You could get the money from bond funds as fast as from money market. But even short term bonds can lose some value. I would not put my entire emergency fund in short term bonds, but maybe some of it. Since you'll have a $3k minimum, I guess you'll have to choose one or the other.

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Watty
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Re: Starting from nothing

Post by Watty » Sun Dec 16, 2012 10:01 pm

celia wrote:
DiscoBunny1979 wrote:Maybe the OP or someone can answer a question. In the 1990s I made a salary of about $35,000 a year without having a college degree - hence no college debt. How does someone with $65,000 in original college debt end up making $32,000 in today's dollars? What kind of career path is that?
Disco, Don't forget that jobs are harder to come by these days. Some people are just lucky to have a job, any job. But a low paying job now doesn't mean (s)he will always stay at that level. He/she may have many more opportunities ahead compared to what a HS grad will have. Right now, it may just be important to get the experience to go with that education. And the pay-off of the debt so far, in this case, is impressive.

One thing that was not mentioned was what the OP's expenses were and if he or she lived in a high or low cost of living area.

Here in Atlanta where expenses are moderate that is a pretty decent salary for recent graduate that wasn't in something like engineering, computers or a medical field. This is especially true if the job comes with some benefits. My son who is a year or two younger recently graduated from college, he is in computers but a lot of his friends that graduated with less marketable degrees would love to have a job that paid that.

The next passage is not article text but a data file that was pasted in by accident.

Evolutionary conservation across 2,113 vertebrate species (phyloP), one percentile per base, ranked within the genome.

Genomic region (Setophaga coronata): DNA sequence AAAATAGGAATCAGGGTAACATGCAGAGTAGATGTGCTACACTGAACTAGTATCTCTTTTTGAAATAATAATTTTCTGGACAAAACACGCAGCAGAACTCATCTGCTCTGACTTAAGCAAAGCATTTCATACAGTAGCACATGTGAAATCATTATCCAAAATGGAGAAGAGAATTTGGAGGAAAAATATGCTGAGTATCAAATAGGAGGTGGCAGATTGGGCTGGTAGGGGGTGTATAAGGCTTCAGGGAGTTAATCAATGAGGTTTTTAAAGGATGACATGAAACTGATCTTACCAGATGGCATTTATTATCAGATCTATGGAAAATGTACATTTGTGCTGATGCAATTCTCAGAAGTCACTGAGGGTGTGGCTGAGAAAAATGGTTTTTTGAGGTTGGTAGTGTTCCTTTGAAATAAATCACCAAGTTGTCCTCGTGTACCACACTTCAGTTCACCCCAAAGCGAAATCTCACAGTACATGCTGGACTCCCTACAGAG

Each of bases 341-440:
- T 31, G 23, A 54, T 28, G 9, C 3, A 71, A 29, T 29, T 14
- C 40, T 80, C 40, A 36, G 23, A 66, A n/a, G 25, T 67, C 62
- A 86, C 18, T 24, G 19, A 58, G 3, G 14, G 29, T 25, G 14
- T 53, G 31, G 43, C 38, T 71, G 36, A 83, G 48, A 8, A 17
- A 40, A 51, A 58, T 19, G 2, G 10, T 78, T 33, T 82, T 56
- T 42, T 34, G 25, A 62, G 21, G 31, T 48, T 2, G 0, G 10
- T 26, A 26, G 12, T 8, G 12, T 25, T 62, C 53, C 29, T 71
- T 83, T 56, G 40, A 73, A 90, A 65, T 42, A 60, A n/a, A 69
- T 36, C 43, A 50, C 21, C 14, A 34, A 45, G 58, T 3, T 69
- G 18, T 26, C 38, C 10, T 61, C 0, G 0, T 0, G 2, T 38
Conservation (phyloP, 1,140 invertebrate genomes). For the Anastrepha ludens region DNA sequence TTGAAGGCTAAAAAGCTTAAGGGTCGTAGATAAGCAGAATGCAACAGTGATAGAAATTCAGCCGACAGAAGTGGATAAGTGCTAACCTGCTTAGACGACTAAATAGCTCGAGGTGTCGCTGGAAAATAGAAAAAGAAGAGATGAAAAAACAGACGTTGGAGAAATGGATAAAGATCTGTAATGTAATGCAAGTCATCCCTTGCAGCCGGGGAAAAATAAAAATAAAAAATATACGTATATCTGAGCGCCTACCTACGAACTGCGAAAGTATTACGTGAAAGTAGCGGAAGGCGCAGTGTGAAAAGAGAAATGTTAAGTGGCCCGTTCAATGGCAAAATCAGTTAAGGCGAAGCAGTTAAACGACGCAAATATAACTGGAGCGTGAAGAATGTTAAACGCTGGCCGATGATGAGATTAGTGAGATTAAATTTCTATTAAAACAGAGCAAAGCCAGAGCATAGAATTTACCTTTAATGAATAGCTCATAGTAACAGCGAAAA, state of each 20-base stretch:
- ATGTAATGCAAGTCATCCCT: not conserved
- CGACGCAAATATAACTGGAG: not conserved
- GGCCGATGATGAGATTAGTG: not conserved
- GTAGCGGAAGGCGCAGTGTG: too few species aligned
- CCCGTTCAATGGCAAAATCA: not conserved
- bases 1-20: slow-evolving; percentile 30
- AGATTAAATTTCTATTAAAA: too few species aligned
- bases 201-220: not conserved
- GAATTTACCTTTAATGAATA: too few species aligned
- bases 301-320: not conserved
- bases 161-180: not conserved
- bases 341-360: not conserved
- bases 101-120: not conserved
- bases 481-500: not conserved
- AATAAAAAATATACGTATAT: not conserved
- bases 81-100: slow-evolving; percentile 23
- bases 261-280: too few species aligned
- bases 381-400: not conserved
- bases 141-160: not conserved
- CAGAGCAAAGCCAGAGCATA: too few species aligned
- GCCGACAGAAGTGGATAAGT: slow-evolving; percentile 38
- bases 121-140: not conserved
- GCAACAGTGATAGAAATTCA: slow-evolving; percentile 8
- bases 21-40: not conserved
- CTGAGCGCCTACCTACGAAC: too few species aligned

Back to the questions;

Getting the employer match should come ahead of paying down the loans early. Your combined tax bracket is almost 25% so if you put $1,000 in the 401K you will get almost $250 in taxes back and a $1,000 match. this means that for $750 out of pocket you can get $2,000 in the 401K.

That match is actually a great match and the plan has enough Ok choices that combined that is likely one of the better 401K's plans that anyone on this board has. With that match I would gladly trade you mine.

John Bogle is at best lukewarm about buying international funds. As I recall his reasoning is that around a third of the S&P 500's earning come from international operations so having an international fund does not add much, and they typically have higher expenses and complications. Since the international fund is a growth fund and not just a total international market index fund it likely has a number of other trading costs that are not included in the expense ratio. I think you would do just fine to omit the international fund.